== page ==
Accessibility & Fun For All

For a parent of a child who requires a bit more work, the school year can be overwhelming. It can leave you feeling defeated and deflated.

Summer is a holy word.

There are no 504 or IEP meetings during the summer. There is no advocating or keeping up during the summer. During the summer, if we plan it right, we can catch our breath. Here are four tiny tips to get you there.

Tip #1

A good summer begins with intention. What is a word or phrase that you want to use to define your summer? Will it be fun? Relaxing? Life-giving? Restorative? Brave? What are your family’s words? They might surprise you.

A discussion about these words could be a wonderful activity to do together outside in the sunshine during the first few days of summer. Maybe around the firepit with a plate of s’mores fixings. Or maybe while enjoying that first, sweet slice of watermelon.

How can you work together with your family to make all of your intentions a reality? Will it be helpful to make a small poster of intentions? Would it be meaningful to place this poster on the fridge or in another prominent place?

This is a beautiful way to begin your summer with your family — a simple celebration of hope while enjoying each other’s company.

Tip #2

Maybe it’s the sunshine. Maybe it’s the unrestricted schedule. Whatever it is, one of the most meaningful gifts that summer bears is that time seems to slow down a bit. We are more available for each other. This is the time to connect with one another.

Develop rituals for family connection during this season. Take a morning walk with your partner while your children are still asleep. Take each of your children out for a day of fun and one-on-one time. (So often, the guilt of time-distribution can weigh us down. Even though it need not.) Make a light dinner together and spend a long time enjoying it and each other outside until the stars come out. Visit the library to choose a book chock full of adventure that you can read aloud to your child every night until they just can’t keep their eyes open any more. Visit a family member who lives far away. Host a sleepover in your living room or backyard just for your family. Write a letter to a childhood friend, by hand. Invite your neighbors over for a cookout; even if you have only ever waved at them while taking the trash out.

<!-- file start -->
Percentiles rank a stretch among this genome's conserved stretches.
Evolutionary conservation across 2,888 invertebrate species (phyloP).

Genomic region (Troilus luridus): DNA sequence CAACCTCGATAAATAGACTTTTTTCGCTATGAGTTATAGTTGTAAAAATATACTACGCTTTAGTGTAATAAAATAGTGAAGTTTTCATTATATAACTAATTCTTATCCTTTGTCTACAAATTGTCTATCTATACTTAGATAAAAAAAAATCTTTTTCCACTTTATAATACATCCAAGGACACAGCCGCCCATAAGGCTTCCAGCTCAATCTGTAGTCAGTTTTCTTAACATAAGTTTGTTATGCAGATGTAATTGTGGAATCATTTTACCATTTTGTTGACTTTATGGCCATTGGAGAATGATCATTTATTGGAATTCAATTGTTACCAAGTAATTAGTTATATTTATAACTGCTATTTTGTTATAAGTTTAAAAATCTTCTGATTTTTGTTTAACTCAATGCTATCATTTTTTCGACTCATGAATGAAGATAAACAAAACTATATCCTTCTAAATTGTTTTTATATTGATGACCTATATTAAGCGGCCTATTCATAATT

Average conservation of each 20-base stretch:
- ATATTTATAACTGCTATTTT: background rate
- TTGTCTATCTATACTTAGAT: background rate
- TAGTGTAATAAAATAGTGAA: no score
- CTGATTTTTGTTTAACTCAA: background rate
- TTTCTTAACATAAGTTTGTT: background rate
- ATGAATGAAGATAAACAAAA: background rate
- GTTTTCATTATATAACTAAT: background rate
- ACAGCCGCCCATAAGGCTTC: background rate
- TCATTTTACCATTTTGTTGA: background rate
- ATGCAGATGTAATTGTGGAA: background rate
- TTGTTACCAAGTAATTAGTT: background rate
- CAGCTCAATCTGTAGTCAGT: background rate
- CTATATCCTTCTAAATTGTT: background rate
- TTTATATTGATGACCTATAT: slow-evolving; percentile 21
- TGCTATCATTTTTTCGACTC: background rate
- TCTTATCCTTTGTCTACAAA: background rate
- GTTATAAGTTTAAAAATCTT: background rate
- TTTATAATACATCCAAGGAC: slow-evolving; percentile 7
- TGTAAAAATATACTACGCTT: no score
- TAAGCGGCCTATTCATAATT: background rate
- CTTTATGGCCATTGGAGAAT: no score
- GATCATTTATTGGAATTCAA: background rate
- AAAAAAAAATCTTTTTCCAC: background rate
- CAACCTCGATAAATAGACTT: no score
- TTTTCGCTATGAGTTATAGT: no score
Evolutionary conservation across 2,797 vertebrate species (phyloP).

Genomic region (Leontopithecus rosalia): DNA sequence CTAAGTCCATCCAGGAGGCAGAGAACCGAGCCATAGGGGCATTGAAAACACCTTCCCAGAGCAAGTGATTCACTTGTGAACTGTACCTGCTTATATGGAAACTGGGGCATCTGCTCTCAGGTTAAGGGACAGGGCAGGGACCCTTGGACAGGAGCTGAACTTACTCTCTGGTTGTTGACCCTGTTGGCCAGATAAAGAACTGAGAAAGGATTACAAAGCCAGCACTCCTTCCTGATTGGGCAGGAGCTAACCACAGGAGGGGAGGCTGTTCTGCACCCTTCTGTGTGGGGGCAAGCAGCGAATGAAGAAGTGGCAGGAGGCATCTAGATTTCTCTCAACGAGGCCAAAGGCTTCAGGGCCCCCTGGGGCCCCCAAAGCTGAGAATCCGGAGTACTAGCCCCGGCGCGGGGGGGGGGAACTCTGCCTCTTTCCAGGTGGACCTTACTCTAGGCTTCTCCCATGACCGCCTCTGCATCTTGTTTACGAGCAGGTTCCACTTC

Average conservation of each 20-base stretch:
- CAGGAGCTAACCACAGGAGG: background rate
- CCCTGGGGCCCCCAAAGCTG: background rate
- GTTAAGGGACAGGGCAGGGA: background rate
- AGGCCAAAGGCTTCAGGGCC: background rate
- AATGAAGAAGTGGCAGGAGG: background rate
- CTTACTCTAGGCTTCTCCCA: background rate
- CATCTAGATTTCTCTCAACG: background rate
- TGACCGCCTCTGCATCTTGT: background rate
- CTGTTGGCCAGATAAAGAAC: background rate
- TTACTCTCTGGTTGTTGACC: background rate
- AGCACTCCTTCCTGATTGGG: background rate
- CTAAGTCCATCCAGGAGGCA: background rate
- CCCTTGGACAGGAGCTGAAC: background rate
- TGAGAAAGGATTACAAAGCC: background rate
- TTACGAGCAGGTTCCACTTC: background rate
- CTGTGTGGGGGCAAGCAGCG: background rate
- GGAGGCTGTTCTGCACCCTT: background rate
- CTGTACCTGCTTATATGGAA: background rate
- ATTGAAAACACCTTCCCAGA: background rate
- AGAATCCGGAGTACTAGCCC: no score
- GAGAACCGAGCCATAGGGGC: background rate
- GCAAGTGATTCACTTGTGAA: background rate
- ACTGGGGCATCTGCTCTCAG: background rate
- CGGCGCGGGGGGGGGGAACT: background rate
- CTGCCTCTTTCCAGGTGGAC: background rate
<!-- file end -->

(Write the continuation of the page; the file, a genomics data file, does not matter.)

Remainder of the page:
Let summer fill you with sunshine and memories. Let summer allow you to grow your roots. Let summer give you the gift of connectedness.

Tip #3

Let go.

Let go of trying to keep up with a schedule. Let go of trying to keep up with school work. Let go of trying to keep up with social media. Let go of expectations.

The best summers unfold in an unhurried way. They implore us to press pause. They beg us to slow down. If we yield? If we let go? If we allow ourselves to fully be present, then we will truly experience a blissful season.

Here is a helpful little list to help you let go:
-Do NOT make a bucket list.
-Do NOT visit social media every day.
-Do NOT try to cram all the activities into these all-too-short-months.
-Do NOT say YES to something that feels like too much.
-DO create healthy rituals that feed your soul.
-DO help your family find healthy rituals that feed their souls.
-DO spend time in the sunshine.
-DO wear your swimsuit and JUMP into the pool.
-DO savor quiet moments to yourself.
-DO take pictures that are just for remembering, and not for sharing.
-DO pause and reflect. Often.

Tip #4

Savor this season. Here’s an idea:

Plant a garden that you tend to daily. Spend so much time in it that the soil takes a lot of soap and scrubbing to wash off. Nourish your garden until it does the same for you. Bring in the mint and cucumbers in July. Add them to a jug of ice cold water filled with sliced lemons. Sip it slowly, outside while the sunshine paints freckles on your nose.

And last, but not least:

When you give your child a bath, make sure that at least once a week the water is dirty afterward. Make sure that it’s so dirty that it will require at least a good twenty minutes to scrub down the tub afterward.

A dirty bath is the sign of a good summer day.

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